By Selina Venier
IT’S reasonable to pick up Madonna King’s latest work, Being 14, and be alarmed at the reality of what this demographic is thinking, feeling and indeed, doing.
With one daughter who’s traversed the threshold of 14 and another within its depths, the title and its themes were a must-read.
Of course Madonna’s skillful knack of diving headfirst into truth was also a natural pull.
She synchronised a chorus of 192 female 14-year-old voices, from city and country areas, public and private schools, co-educational platforms and girls-only.
Ms King referenced countless parents, educators, professionals, and other school and community leaders.
With their identities changed, “a tidy picture emerged quickly of a generation of teens wrestling with where they fit, at school, in friendship groups, and even in their own families”, Ms King wrote.
From its beginning chapters I began to highlight what I found alarming.
“You will hear that Kids Helpline has been contacted over 22,000 times in the past four years by 14-year-old girls”, “24-hour connectivity can rule their lives”, “an epidemic in sleeplessness … most are learning nothing in the classroom”, “they feel disconnected from their parents … they’re in the same house but they are not connecting at all” and “… an alarming trend where girls are using blades to harm themselves” were all highlighted quotes barely into the book’s double digits.
“Aghast” at the suggestion of “turning off their phone” was proof in the pudding of dysfunctionality, Ms King saying, “this generation lives in the here and now”.
“(They live in) instant gratification, total connectivity, 24-hour music, 24-hour contact. So for them to understand delayed gratification, or to work towards something later, is a challenging concept.”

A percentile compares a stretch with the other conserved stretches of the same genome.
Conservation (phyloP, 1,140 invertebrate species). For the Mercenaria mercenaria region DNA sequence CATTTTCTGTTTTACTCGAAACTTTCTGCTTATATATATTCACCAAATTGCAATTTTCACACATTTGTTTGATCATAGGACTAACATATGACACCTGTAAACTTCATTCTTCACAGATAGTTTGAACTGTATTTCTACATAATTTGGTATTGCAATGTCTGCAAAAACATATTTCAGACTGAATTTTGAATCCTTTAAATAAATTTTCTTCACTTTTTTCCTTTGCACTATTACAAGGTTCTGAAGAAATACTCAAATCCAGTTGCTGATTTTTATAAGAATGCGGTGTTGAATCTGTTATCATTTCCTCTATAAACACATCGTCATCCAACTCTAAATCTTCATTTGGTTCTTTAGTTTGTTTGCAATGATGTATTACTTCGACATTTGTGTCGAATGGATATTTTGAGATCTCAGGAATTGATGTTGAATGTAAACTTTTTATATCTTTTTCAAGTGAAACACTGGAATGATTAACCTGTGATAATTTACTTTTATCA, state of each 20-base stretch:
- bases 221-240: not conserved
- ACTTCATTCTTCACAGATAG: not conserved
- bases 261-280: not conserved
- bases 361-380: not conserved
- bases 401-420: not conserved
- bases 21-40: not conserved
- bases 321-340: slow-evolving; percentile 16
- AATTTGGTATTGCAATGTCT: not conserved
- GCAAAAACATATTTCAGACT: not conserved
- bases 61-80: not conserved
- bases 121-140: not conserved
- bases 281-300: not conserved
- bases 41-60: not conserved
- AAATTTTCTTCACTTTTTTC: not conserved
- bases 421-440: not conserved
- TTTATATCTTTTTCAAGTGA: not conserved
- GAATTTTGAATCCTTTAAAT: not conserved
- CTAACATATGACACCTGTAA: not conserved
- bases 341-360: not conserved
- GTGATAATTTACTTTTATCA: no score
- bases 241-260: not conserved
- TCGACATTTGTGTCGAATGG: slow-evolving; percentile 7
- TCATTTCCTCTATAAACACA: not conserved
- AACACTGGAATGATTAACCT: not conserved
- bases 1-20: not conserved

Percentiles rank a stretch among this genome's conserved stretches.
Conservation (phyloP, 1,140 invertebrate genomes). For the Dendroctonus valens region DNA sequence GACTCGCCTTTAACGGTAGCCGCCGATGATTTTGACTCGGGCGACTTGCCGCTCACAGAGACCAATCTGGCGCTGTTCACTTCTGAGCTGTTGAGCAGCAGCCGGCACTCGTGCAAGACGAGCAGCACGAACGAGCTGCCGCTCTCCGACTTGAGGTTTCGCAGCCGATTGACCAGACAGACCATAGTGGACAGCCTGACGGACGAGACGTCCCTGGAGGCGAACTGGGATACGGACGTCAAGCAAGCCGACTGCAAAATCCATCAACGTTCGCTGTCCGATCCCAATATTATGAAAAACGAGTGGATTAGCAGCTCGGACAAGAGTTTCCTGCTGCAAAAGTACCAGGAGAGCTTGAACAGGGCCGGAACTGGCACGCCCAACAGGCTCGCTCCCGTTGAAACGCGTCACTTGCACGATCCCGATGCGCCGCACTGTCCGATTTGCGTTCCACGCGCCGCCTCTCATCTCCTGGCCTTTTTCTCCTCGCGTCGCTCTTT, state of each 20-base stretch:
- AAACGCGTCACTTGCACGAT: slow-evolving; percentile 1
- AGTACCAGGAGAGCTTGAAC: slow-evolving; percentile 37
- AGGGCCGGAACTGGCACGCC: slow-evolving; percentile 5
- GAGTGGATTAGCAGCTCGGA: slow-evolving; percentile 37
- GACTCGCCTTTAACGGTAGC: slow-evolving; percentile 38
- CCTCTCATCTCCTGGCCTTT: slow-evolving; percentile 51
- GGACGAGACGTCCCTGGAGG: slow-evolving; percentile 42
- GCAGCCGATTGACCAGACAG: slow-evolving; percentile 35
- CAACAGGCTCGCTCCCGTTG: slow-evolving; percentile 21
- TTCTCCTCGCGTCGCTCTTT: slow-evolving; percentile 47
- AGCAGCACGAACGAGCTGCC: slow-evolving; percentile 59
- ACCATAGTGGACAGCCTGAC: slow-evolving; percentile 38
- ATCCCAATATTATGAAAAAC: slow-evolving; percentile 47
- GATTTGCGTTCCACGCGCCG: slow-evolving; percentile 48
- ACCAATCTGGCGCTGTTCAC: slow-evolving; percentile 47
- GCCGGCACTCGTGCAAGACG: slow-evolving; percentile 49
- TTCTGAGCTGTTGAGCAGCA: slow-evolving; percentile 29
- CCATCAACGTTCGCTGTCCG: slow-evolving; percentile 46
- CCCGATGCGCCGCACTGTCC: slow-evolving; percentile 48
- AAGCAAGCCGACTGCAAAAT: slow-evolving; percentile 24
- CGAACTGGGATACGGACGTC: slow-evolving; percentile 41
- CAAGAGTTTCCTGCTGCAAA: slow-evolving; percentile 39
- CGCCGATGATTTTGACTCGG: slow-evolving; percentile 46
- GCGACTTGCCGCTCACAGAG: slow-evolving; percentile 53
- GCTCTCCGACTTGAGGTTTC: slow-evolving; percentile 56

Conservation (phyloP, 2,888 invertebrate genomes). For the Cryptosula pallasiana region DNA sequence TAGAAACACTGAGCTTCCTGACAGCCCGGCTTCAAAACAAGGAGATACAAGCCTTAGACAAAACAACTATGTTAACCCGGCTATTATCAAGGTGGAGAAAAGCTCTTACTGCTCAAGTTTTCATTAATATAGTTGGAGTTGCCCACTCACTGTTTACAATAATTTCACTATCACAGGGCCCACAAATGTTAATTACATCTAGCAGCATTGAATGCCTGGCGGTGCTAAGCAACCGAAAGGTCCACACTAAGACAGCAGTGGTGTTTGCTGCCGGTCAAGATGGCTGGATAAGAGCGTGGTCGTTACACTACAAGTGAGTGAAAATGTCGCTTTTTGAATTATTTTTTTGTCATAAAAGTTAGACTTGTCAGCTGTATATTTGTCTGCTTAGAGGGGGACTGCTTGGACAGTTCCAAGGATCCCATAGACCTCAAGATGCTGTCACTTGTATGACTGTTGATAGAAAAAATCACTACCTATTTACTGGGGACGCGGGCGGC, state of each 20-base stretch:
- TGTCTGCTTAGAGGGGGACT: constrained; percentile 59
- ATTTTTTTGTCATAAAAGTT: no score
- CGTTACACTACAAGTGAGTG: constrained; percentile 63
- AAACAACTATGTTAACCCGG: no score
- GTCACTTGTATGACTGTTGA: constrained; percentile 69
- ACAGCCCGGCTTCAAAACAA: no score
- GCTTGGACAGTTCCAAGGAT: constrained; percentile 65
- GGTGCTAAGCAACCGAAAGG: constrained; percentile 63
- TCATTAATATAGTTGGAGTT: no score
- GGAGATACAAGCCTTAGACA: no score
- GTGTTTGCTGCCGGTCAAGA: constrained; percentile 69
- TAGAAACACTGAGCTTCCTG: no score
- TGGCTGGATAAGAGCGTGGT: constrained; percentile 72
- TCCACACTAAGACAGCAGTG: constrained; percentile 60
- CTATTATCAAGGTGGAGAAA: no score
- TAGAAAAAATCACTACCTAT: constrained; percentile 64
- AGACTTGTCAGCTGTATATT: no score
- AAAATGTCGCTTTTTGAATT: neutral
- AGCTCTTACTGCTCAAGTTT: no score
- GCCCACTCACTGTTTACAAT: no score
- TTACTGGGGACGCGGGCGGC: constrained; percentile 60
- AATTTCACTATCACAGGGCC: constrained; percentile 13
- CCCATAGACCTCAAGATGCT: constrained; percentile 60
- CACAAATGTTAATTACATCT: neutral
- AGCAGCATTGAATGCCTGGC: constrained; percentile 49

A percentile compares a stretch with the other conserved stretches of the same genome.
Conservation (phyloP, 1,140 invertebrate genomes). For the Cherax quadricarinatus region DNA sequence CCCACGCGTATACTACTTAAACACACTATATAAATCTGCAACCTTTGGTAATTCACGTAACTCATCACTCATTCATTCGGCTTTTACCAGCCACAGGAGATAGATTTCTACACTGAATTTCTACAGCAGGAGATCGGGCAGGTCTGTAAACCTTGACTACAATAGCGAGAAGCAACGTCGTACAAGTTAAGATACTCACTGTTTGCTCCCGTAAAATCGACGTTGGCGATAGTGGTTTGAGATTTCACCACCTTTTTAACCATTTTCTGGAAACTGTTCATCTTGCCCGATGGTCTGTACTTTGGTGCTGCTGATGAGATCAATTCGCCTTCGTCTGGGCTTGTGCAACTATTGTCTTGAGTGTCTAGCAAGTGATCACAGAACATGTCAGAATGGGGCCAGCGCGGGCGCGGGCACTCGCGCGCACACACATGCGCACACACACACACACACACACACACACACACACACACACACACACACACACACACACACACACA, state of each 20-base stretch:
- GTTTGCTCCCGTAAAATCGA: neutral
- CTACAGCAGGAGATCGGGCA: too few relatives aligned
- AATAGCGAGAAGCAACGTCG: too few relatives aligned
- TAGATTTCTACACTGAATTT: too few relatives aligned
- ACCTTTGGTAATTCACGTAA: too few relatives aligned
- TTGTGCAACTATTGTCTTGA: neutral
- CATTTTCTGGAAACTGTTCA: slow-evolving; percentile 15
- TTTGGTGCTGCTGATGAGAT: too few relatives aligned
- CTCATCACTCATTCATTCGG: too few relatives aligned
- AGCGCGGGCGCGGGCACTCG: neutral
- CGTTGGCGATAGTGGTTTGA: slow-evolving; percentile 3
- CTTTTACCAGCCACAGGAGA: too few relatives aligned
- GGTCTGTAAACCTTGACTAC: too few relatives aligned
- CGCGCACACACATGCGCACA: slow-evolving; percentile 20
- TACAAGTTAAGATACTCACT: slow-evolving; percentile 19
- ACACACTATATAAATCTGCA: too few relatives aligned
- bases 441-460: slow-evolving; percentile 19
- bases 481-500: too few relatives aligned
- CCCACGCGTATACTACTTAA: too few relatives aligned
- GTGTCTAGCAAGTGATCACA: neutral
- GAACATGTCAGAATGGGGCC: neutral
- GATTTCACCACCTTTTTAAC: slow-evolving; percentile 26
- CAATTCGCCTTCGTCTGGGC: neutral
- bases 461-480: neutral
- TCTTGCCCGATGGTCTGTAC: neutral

Equally challenged are parents and guardians in their response to a world “alien” to their upbringing.
Catching up with Ms King between promotional events, she said 14-year-old girls were in need of parental intervention, and adults should “aim” to foster qualities to equip daughters for the future.
“I think it’s easy for us, as adults, to decide what our teens should be feeling and how they should act,” she said. “(But) times have changed and what I’ve learnt from these girls is that they see the world so differently, they are aware of their challenges and they do want help.
“Perhaps adults probably need to move a bit here on how we deal with our teens because surely our aim is to grow strong, calm, kind, independent and clever women.”
With her eldest daughter on the cusp of being a 14-year-old, Ms King is ever-conscious of the 24-hour “plug in” of social media, saying teenagers can easily “turn off”.
“Many of them have (turned off), and feel as though they can’t talk to us without us pre-judging the situation,” she said.
“We can continue doing that, or just listen to them and encourage them to talk, in the hope we can help them.”